Indigenous Peoples’ Day 2022: 10 October

by Elsa Stamatopoulou*
Monday, October 3, 2022
We are very glad that Columbia now celebrates Indigenous Peoples’ Day. The University has followed the appeal of Native American students and numerous other students, faculty and staff over the years asking for this Day to be honored. The celebration of the Day is a clear trend among various other universities as well as cities and states in this country. We note that this year Indigenous Peoples’ Day is marked by various events around campus, a positive development indeed.
History of the Day
Efforts to rename Columbus Day go back to 1977, when the historic Conference of Indigenous Peoples of the Western Hemisphere was held at the United Nations in Geneva. Indigenous leaders had gathered for the International Conference against Racial Discrimination. The conference recommended to replace Columbus Day and to mark Indigenous Peoples’ Day to express international solidarity with the Indigenous Peoples of the Americas. Observing Indigenous Peoples’ Day is an important step in dismantling the “Doctrine of Discovery” that has plagued the US and other legal systems.
Thanks to the advocacy of the global Indigenous Peoples’ movement, the International Day of the World's Indigenous Peoples is marked annually on 9 August. The date was selected to honor 9 August 1982, the first day of the very first UN human rights body established to deal with Indigenous Peoples rights, i.e. the UN Working Group on Indigenous Populations. This Working Group worked tirelessly with the Indigenous Peoples' movement and laid down the groundwork for the adoption of the UN Declaration on the Rights of Indigenous Peoples on September 13th, 2007.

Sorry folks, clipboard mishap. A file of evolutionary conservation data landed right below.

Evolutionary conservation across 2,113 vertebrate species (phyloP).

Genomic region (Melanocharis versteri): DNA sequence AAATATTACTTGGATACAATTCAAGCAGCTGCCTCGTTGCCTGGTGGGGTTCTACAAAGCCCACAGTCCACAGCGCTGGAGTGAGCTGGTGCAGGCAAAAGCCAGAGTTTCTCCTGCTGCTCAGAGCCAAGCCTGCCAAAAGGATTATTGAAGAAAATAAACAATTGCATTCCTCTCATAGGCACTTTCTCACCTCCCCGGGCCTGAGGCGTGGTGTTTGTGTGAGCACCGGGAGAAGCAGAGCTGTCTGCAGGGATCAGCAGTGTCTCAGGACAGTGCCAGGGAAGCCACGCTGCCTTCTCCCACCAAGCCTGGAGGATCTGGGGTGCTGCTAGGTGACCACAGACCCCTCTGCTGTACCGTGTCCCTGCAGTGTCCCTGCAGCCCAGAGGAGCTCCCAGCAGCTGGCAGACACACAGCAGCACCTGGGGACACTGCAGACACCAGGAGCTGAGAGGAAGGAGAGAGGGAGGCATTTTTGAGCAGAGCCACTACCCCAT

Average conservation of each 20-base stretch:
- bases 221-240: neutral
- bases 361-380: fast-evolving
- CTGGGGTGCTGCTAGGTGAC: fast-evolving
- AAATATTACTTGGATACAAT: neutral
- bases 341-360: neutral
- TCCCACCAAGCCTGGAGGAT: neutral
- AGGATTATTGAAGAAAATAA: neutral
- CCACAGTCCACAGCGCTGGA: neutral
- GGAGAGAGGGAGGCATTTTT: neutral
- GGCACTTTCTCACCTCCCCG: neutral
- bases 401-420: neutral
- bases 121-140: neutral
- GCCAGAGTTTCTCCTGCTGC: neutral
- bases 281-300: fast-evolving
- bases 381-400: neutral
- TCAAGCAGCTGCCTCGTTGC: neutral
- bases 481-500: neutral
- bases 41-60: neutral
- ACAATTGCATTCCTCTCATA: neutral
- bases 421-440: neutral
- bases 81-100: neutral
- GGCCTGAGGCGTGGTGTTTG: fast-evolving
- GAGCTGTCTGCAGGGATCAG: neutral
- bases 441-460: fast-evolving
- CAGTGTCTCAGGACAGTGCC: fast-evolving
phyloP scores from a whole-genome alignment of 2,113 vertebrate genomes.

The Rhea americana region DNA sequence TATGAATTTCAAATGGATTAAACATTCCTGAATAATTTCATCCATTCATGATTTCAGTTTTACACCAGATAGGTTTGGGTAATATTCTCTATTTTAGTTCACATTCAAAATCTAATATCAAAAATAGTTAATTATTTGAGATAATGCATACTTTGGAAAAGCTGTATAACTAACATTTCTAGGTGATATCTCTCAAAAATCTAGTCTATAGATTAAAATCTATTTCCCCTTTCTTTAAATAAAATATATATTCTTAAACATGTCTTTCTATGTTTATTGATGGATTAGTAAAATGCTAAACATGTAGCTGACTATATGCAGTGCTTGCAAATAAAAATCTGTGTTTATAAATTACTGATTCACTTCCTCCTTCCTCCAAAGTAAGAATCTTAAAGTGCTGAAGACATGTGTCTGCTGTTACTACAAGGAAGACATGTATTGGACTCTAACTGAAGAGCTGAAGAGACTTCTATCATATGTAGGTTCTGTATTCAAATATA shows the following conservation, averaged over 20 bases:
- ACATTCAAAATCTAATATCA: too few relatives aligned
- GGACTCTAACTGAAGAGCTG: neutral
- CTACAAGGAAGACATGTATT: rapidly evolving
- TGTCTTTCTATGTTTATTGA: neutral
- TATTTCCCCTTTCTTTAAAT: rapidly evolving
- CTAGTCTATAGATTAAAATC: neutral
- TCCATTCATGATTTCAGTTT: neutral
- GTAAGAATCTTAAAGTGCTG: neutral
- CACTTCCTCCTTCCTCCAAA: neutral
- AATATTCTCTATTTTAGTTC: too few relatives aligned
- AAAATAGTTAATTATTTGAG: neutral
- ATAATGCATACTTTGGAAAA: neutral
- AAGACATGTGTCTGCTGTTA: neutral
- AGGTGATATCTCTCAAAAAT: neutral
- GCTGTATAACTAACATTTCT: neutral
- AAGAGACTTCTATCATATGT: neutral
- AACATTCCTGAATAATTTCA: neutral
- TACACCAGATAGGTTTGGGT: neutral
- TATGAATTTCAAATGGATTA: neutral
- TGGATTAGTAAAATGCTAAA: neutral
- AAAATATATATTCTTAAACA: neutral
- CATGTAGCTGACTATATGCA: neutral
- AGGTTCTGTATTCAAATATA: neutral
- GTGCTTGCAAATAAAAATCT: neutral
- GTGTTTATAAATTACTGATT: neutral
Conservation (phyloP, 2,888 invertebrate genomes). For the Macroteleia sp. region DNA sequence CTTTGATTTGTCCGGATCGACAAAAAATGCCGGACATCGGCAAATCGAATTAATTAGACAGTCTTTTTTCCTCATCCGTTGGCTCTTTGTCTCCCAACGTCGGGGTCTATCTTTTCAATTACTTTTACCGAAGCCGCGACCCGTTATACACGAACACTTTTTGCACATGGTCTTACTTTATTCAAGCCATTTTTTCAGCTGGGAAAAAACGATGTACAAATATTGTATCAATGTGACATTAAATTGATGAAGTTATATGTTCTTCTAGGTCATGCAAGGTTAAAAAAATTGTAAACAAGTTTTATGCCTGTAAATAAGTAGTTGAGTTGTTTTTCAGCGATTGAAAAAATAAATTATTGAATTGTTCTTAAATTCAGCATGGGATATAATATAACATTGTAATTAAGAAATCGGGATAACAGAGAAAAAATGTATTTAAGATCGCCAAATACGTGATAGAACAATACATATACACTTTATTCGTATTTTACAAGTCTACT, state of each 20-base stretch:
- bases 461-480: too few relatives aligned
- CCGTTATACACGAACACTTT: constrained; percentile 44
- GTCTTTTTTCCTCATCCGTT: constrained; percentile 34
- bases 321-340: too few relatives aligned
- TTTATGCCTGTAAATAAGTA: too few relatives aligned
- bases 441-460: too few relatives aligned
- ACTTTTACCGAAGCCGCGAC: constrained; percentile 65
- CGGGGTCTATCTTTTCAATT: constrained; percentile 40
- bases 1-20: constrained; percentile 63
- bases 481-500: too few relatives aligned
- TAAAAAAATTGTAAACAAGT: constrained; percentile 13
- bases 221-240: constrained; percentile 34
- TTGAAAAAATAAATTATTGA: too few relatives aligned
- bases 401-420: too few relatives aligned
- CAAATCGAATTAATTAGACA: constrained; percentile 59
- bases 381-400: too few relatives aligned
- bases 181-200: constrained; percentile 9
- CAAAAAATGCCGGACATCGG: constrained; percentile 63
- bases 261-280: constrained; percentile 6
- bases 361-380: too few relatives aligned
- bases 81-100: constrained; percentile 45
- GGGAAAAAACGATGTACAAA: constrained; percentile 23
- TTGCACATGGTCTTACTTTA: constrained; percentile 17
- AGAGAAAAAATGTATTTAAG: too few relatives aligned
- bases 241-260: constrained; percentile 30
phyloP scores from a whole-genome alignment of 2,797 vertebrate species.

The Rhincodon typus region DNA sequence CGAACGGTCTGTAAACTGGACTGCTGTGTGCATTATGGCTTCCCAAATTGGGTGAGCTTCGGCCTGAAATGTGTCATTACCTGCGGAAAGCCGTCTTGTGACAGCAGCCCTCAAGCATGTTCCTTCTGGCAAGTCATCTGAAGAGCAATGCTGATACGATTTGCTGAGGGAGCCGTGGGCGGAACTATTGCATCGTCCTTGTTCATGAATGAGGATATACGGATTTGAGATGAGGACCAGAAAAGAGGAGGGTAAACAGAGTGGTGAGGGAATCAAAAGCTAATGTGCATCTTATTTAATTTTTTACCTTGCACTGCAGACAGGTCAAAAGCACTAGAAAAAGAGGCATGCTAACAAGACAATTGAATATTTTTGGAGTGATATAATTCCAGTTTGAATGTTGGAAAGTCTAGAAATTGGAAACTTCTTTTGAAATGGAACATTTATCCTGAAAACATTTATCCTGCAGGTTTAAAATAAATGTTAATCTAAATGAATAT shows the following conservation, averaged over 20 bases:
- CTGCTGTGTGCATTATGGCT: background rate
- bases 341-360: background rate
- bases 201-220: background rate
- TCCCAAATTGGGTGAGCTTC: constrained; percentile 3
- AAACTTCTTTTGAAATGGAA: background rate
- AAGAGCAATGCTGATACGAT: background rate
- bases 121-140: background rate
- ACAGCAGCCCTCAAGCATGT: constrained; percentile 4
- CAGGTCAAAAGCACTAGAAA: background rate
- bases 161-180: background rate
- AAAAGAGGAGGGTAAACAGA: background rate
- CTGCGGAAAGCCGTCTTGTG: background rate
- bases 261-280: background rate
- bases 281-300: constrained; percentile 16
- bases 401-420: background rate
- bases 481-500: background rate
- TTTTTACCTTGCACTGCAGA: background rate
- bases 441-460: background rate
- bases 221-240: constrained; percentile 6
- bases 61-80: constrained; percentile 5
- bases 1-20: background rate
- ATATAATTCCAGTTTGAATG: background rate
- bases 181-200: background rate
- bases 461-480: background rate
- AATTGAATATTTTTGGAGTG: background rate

This year’s events at Columbia University
We have been informed of a number of events at Columbia at the time of writing of this text and we provide links for information and registration. These events are the result of initiatives of the Mailman School of Public Health (, of Barnard College ( AND and of the University Seminar on Indigenous Studies (, cosponsored by various other entities. In addition, a few days after Indigenous Peoples’ Day, on October 17th, a special talk on “Advocating for Indigenous Children’s Rights Using Indigenous Models” will be given by Greenland’s National Spokesperson for Children’s Rights, Aviâja Egede Lynge ( 
These events demonstrate the rising engagement of Columbia’s academic community with Indigenous Peoples’ issues. Of course, there are various actions Columbia can take in order to improve its work on Indigenous issues, and last year we published a list of other actions, inspired by the work of other universities (
*The author is Director of the Indigenous Peoples’ Rights Program, Institute for the Study of Human Rights